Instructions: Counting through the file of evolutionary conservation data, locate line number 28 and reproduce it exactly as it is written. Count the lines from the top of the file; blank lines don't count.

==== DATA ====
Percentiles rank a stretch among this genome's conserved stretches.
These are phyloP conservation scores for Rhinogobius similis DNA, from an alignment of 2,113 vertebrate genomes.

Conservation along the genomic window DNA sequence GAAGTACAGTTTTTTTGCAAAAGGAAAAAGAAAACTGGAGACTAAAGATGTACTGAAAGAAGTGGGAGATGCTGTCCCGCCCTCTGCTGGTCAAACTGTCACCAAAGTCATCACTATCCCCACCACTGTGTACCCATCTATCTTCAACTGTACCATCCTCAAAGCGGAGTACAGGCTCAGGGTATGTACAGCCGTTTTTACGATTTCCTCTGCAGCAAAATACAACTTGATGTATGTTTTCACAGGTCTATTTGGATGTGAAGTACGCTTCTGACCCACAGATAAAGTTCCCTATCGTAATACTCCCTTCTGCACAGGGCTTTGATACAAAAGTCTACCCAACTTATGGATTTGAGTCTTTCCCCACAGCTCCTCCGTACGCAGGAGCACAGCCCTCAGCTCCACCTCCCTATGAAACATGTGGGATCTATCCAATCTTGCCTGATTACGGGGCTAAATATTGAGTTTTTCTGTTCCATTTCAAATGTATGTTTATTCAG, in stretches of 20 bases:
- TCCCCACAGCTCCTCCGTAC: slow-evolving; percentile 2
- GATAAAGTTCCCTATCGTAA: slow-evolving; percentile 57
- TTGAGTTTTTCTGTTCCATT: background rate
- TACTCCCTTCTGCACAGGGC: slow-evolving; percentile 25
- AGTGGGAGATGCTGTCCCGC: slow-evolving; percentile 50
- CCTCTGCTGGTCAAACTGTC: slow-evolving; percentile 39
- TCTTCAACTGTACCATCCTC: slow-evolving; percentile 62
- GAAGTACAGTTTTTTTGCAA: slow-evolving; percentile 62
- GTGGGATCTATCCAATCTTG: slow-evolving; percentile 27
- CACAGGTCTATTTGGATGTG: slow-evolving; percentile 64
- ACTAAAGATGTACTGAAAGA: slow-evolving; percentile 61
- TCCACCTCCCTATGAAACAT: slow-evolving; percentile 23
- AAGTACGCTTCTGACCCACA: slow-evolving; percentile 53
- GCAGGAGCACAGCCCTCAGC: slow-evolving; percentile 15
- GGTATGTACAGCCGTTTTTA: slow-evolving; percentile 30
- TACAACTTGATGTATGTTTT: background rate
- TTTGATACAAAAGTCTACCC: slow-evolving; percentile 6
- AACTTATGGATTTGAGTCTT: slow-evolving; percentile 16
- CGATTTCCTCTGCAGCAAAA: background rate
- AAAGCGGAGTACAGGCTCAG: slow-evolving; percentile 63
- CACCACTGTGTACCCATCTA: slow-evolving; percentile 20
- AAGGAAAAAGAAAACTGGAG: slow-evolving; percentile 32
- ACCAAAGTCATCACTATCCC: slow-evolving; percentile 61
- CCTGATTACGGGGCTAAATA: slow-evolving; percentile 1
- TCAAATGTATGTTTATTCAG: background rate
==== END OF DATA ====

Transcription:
- TCAAATGTATGTTTATTCAG: background rate